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Unemployment and inactivity in the 2008–2009 recession

Author

Listed:
  • Paul Gregg

    (University of Bristol)

  • Jonathan Wadsworth

    (University of Bristol)

Abstract

SUMMARYThis article looks at the pattern of worklessness, that is unemployment and inactivity, in the latest recession. Compared to previous recessions, the rise in unemployment has been small relative to the fall in Gross Domestic Product. Likewise, numbers receiving workless benefits other than for unemployment are not rising, in contrast to the two previous economic downturns. This suggests that labour market policies introduced since 1996 have, so far, been effective. However, the ability for new policies to withstand a rise in long-term unemployed is yet to be tested.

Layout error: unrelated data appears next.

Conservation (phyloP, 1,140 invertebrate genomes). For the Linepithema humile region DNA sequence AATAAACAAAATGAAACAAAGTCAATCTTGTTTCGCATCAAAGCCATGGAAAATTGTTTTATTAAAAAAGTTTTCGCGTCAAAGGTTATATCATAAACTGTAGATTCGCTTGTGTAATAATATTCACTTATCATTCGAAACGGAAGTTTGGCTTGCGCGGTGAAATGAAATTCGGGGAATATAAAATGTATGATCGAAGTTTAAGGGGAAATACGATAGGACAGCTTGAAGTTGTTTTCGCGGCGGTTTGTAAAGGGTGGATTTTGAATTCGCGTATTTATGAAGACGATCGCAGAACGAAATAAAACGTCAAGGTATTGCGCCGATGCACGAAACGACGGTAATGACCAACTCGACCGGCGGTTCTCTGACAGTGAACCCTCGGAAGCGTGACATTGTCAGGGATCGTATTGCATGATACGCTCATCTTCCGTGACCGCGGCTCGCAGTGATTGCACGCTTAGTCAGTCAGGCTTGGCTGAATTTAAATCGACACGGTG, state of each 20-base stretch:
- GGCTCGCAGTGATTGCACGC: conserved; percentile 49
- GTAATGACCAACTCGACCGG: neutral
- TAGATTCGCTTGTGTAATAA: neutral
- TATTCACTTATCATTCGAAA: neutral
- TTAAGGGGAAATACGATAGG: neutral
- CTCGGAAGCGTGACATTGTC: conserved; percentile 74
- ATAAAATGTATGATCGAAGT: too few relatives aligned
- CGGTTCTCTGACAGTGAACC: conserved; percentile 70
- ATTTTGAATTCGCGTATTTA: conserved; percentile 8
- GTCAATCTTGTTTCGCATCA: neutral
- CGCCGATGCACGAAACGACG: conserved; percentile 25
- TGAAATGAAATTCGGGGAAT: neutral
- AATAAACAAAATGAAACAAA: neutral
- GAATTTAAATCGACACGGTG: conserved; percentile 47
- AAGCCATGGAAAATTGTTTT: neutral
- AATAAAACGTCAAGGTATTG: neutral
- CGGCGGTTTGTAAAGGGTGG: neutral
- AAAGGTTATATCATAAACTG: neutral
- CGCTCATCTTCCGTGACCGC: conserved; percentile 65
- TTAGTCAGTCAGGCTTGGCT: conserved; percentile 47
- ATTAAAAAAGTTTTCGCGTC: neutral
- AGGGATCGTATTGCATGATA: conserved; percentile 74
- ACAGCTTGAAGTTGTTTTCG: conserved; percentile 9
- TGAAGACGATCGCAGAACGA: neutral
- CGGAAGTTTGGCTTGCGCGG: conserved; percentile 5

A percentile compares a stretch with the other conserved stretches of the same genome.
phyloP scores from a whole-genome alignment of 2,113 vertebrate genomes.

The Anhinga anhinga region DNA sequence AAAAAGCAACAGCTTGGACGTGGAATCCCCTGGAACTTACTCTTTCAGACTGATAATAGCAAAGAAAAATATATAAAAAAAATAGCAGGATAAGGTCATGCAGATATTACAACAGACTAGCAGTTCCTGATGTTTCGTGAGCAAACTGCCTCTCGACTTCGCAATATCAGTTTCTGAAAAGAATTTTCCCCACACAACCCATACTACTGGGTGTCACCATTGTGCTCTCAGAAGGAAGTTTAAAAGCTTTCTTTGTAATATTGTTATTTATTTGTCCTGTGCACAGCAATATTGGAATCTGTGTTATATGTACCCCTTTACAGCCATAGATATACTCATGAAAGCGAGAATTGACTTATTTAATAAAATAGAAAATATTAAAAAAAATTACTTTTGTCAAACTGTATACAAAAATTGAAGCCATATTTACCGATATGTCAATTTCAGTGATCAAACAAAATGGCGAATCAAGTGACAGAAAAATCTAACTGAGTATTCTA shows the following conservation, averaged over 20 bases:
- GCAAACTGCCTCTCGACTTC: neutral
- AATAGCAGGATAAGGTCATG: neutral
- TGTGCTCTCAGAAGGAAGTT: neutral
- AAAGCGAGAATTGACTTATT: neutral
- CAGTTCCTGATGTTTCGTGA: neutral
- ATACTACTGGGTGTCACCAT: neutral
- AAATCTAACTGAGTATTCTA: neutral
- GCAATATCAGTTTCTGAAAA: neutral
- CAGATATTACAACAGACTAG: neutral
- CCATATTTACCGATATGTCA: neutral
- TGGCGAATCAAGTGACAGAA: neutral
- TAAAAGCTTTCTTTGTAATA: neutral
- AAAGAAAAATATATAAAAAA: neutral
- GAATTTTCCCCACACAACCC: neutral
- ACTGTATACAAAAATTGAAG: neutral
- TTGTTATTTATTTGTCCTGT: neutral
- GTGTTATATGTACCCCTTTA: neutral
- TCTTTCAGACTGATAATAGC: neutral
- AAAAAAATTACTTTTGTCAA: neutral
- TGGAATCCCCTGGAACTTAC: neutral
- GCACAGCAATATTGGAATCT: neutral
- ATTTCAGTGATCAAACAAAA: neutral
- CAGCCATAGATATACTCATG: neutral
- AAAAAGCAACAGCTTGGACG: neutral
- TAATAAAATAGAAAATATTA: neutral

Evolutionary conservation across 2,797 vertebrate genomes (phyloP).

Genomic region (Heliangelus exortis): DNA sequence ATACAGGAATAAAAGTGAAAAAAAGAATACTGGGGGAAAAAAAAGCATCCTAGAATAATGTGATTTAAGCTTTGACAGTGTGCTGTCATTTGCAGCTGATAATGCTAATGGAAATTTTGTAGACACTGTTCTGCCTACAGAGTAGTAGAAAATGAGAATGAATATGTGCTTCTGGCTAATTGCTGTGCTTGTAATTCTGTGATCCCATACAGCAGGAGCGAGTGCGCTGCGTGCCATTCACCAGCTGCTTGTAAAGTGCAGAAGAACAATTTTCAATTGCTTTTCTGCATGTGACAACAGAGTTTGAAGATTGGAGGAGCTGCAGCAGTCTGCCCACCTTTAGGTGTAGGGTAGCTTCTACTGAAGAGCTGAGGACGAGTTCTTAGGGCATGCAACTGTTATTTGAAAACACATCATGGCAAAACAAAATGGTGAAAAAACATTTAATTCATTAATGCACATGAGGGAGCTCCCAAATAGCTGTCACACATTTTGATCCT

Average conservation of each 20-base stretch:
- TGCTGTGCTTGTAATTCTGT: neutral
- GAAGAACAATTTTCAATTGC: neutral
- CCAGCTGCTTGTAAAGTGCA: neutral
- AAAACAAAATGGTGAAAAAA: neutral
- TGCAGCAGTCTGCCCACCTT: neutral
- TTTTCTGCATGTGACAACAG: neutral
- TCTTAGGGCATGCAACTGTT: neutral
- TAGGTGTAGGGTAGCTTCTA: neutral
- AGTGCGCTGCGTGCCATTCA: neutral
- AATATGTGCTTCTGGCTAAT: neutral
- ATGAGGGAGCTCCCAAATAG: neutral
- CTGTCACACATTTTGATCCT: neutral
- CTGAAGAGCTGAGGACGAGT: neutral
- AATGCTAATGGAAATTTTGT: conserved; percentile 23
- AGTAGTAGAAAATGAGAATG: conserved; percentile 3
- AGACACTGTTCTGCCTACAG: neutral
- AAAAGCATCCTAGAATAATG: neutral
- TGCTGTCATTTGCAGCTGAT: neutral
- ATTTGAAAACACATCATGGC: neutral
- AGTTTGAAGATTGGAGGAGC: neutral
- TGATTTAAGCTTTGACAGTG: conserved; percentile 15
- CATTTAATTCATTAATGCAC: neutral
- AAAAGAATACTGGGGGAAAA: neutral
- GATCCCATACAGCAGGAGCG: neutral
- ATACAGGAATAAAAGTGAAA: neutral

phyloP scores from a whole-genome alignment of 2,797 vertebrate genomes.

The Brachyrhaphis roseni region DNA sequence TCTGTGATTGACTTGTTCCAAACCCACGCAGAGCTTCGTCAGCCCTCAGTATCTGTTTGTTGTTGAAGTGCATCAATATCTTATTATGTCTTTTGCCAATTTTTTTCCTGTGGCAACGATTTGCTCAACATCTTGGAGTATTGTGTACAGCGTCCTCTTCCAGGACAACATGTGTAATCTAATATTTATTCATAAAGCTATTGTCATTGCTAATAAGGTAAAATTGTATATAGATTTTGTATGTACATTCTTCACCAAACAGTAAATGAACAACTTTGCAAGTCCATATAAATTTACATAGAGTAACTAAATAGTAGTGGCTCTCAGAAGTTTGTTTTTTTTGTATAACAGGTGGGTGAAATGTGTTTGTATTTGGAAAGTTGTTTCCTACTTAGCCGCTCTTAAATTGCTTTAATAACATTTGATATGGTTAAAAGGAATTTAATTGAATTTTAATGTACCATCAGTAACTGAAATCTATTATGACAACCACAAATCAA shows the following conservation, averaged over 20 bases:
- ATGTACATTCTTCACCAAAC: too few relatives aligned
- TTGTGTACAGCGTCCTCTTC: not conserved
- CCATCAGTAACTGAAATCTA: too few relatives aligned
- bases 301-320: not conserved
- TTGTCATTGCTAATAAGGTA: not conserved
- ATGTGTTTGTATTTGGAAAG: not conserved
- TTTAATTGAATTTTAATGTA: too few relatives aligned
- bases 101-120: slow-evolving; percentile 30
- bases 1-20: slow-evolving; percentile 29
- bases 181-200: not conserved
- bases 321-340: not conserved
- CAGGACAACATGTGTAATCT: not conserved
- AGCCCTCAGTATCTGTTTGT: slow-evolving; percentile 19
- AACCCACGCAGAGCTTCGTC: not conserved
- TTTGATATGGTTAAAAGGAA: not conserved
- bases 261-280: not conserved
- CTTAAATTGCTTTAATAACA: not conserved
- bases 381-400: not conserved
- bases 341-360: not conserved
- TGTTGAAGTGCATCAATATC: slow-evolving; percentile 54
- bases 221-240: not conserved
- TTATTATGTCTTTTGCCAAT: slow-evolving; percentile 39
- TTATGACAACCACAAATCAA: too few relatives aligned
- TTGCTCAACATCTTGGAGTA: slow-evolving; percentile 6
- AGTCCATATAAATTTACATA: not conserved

Suggested Citation

  • Paul Gregg & Jonathan Wadsworth, 2010. "Unemployment and inactivity in the 2008–2009 recession," Economic & Labour Market Review, Palgrave Macmillan;Office for National Statistics, vol. 4(8), pages 44-50, August.
  • Handle: RePEc:pal:ecolmr:v:4:y:2010:i:8:p:44-50
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    Cited by:

    1. Graham Dawson, 2014. "W. H. Hutt (1899–1988): Free Markets and Social Justice," Economic Affairs, Wiley Blackwell, vol. 34(3), pages 379-391, October.
    2. Geoff Mason & Kate Bishop, 2015. "The Impact of Recession on Adult Training: Evidence from the United Kingdom in 2008–2009," British Journal of Industrial Relations, London School of Economics, vol. 53(4), pages 736-759, December.
    3. Cappellari, Lorenzo & Jenkins, Stephen P., 2014. "Earnings and labour market volatility in Britain, with a transatlantic comparison," Labour Economics, Elsevier, vol. 30(C), pages 201-211.

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